This play written by Carole Eglash-Kosoff is based upon the actual Double V movement that occurred during this period. However, its history toward the effect was eventually lost over time and tide, but continued through other rallies and events that would last well into the new millennium. In this stage production, Preston Butler, III as Jimmy plays his role as an energetic lad that holds a passion to fight for what is right for his nation and his people. He strives to continue through his ways and means, even though his boss as the aircraft factory, Charlie Simpson (Joe Coffey) tends to only tolerate his efforts with the secret desire to keep him, as well as the other negros in their space! (For the record, this writer is using the terminology of the era as today’s African Americans were called “Negro” and “Colored” in the 1940’s as to when the story takes place.)

Michael Arabian’s stage direction shows off the many faces to what is transpiring within the editorial regions of the Currier, as well as the middle America zones of Wichita. This is especially true to how the white community treated those that were not white, even calling the battle as “the white man’s war”!

The rest of the cast that appear in this production also features Terra Stong Lyons as Annie Culver, with Cary Thomson, Jamal Henderson, and John Apicella performing in duo roles.

John Iacovel’s scenic design shows on center stage Ira Lewis’ office, complete with wooden-yet-study desk, library chairs, an old file cabinet, a typewriter that was at the era of the 1940’s was a thirty year old relic, among many other period items. Stage right’s space is the setting for the aircraft factory, and stage left is a couch that makes call for Jimmy’s humble abode shared by his father along with Jimmy’s girlfriend.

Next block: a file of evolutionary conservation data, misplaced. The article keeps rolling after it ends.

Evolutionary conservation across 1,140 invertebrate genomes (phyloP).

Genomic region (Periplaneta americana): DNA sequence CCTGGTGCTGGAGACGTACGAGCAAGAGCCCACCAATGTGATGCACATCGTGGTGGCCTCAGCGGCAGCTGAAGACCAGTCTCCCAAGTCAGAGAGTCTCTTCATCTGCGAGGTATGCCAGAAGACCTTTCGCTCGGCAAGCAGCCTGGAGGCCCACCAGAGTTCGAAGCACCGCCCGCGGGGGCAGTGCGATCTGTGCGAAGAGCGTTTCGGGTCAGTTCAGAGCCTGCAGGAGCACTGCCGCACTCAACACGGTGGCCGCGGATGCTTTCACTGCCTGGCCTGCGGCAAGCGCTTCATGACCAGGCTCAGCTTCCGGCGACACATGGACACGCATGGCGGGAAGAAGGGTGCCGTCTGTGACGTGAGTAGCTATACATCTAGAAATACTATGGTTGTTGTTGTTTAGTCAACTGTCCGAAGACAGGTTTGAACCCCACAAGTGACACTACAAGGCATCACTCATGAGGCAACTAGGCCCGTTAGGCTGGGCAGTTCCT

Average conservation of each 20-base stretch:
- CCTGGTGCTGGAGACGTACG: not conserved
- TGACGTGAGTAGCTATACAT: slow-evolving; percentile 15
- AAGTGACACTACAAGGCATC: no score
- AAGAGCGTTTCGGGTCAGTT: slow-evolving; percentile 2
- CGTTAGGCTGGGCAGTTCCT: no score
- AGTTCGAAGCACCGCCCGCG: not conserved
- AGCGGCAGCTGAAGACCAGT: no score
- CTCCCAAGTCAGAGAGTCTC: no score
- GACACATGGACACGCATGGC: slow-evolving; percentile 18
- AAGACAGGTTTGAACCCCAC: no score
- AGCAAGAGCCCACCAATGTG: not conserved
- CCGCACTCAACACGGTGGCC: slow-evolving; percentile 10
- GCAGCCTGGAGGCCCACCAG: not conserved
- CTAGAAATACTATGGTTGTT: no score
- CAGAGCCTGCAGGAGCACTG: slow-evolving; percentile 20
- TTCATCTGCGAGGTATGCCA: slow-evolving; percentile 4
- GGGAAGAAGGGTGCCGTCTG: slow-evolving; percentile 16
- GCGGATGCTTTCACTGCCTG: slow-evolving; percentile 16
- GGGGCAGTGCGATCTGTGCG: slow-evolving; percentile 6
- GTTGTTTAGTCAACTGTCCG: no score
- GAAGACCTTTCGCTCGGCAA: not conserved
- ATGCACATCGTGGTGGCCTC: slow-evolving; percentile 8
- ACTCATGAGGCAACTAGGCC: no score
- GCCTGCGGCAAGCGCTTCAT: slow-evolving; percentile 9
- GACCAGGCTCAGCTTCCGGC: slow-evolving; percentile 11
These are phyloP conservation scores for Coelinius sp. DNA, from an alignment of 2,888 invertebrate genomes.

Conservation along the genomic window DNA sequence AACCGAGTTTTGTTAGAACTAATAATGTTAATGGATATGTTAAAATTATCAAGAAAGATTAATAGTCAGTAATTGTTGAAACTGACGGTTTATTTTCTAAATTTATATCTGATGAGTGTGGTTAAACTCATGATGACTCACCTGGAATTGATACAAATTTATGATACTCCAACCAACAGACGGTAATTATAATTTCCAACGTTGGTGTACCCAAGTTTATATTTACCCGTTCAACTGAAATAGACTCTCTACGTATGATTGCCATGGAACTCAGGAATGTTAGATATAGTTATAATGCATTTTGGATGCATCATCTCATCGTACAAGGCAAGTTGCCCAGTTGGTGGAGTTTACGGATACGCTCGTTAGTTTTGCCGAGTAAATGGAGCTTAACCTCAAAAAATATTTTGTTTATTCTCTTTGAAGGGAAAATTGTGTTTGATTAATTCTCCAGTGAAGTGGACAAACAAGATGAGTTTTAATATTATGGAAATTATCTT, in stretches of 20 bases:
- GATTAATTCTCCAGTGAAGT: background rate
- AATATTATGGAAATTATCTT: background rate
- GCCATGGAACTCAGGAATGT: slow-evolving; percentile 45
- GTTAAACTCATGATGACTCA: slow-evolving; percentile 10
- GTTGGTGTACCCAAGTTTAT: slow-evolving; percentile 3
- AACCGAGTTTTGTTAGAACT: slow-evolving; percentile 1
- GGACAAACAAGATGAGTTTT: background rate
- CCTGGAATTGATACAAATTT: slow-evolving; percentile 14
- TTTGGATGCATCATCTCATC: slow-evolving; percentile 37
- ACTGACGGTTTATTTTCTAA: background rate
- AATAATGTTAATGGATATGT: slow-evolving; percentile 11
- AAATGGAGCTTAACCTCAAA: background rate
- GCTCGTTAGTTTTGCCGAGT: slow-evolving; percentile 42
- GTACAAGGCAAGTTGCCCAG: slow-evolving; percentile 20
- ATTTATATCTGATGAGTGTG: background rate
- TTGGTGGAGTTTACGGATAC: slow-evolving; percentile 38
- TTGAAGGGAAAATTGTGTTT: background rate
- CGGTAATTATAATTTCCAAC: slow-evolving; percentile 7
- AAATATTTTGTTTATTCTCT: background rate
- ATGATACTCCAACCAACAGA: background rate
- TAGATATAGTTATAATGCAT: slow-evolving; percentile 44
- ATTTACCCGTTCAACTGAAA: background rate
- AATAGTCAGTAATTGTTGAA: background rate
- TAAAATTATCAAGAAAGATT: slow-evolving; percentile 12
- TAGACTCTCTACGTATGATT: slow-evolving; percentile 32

THE DOUBLE V presents itself as a drama that showcases a young man’s patriotic duties and his struggles to become equal in a world of inequality. From this point, this eventually lead toward the mass marches, the efforts of the freedom riders, even leading into the post-modern era of the #Black Lives Matter factions. The play’s reach is far, and holds plenty of uplifting intentions. The war may become long over with as well as becoming victorious, but the efforts for racial equality has yet to be won. It’s another “V” to go!

THE DOUBLE V, presented by CEK Productions, and performs at The Matrix Theatre, 7657 Melrose Avenue (east of Fairfax), Los Angeles, until November 24th. Showtimes are Friday and Saturday nights at 8:00 PM, and Sunday matinees at 3:00 PM.

For reservations and for more information, call (323) 960-7776, or online at
The Santa Monica Playhouse presents LOVE IN BLOOM, an original musical that takes place in a fairy tale world that foretells the fable of a prince involved in a pre-arranged marriage to a princess-to-be, along with the other myths and legions that just as mystical.

Evelyn Rudie and Chris DeCarlo appear as Talia, the Queen of the Fairies and Orion, the Faerie King. This royal duo tells the saga of Prince Hamelot (Patrick Censoplano) that is set for a marriage to the fair maiden Lady Merrymount (Rachel Galper). The good prince isn’t too keen into this marriage as his characters is self described as “wishy-washy”! In spite of the prince’s attitude toward, there are others in this storied kingdom to guide him along. From this mix is the informal scamp Frivolio (Graham Silbert), a pair of sister siblings (Tara Brown and Cynthia Zitter) who disguise themselves as men disguised as women, and a “monster” appropriately named Calabasas (Zane Garcia). From this blend of beings, they all bloom to reach that pinnacle point of a mythical tale where a pleasing ending awaits for all!